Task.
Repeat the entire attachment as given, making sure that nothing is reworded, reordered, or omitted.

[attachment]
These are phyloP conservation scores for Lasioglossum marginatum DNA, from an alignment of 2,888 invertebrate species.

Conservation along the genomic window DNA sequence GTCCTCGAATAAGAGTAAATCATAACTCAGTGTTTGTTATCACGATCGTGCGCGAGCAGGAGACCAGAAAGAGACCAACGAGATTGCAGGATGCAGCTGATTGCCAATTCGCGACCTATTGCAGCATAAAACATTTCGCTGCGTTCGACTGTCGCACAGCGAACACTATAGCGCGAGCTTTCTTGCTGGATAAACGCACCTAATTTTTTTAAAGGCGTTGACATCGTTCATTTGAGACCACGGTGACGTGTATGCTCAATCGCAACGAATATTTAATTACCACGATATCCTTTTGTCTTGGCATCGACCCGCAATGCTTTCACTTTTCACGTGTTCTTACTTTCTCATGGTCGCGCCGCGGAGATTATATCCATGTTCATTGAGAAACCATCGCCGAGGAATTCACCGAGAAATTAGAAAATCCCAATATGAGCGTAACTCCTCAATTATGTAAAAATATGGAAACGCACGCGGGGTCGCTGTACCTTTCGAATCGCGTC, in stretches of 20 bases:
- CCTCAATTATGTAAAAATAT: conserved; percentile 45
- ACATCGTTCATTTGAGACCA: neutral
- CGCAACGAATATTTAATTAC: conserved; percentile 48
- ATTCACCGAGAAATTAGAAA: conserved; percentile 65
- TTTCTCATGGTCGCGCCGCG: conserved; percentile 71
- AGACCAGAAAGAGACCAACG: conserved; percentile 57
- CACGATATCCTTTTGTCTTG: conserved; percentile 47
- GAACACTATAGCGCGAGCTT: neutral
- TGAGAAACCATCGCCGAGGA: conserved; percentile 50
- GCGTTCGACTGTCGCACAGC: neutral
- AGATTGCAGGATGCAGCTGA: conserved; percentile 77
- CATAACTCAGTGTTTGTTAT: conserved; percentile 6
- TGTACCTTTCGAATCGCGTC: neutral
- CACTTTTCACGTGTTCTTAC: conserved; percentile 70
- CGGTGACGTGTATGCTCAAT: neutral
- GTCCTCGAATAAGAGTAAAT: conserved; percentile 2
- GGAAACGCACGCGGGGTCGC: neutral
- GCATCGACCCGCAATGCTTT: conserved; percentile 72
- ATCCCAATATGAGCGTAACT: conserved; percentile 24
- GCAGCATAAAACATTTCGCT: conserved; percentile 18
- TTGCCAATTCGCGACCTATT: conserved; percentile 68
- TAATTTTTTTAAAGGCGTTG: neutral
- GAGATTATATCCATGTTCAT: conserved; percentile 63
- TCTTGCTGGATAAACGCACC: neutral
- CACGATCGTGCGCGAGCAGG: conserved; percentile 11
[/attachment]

These are phyloP conservation scores for Lasioglossum marginatum DNA, from an alignment of 2,888 invertebrate species.

Conservation along the genomic window DNA sequence GTCCTCGAATAAGAGTAAATCATAACTCAGTGTTTGTTATCACGATCGTGCGCGAGCAGGAGACCAGAAAGAGACCAACGAGATTGCAGGATGCAGCTGATTGCCAATTCGCGACCTATTGCAGCATAAAACATTTCGCTGCGTTCGACTGTCGCACAGCGAACACTATAGCGCGAGCTTTCTTGCTGGATAAACGCACCTAATTTTTTTAAAGGCGTTGACATCGTTCATTTGAGACCACGGTGACGTGTATGCTCAATCGCAACGAATATTTAATTACCACGATATCCTTTTGTCTTGGCATCGACCCGCAATGCTTTCACTTTTCACGTGTTCTTACTTTCTCATGGTCGCGCCGCGGAGATTATATCCATGTTCATTGAGAAACCATCGCCGAGGAATTCACCGAGAAATTAGAAAATCCCAATATGAGCGTAACTCCTCAATTATGTAAAAATATGGAAACGCACGCGGGGTCGCTGTACCTTTCGAATCGCGTC, in stretches of 20 bases:
- CCTCAATTATGTAAAAATAT: conserved; percentile 45
- ACATCGTTCATTTGAGACCA: neutral
- CGCAACGAATATTTAATTAC: conserved; percentile 48
- ATTCACCGAGAAATTAGAAA: conserved; percentile 65
- TTTCTCATGGTCGCGCCGCG: conserved; percentile 71
- AGACCAGAAAGAGACCAACG: conserved; percentile 57
- CACGATATCCTTTTGTCTTG: conserved; percentile 47
- GAACACTATAGCGCGAGCTT: neutral
- TGAGAAACCATCGCCGAGGA: conserved; percentile 50
- GCGTTCGACTGTCGCACAGC: neutral
- AGATTGCAGGATGCAGCTGA: conserved; percentile 77
- CATAACTCAGTGTTTGTTAT: conserved; percentile 6
- TGTACCTTTCGAATCGCGTC: neutral
- CACTTTTCACGTGTTCTTAC: conserved; percentile 70
- CGGTGACGTGTATGCTCAAT: neutral
- GTCCTCGAATAAGAGTAAAT: conserved; percentile 2
- GGAAACGCACGCGGGGTCGC: neutral
- GCATCGACCCGCAATGCTTT: conserved; percentile 72
- ATCCCAATATGAGCGTAACT: conserved; percentile 24
- GCAGCATAAAACATTTCGCT: conserved; percentile 18
- TTGCCAATTCGCGACCTATT: conserved; percentile 68
- TAATTTTTTTAAAGGCGTTG: neutral
- GAGATTATATCCATGTTCAT: conserved; percentile 63
- TCTTGCTGGATAAACGCACC: neutral
- CACGATCGTGCGCGAGCAGG: conserved; percentile 11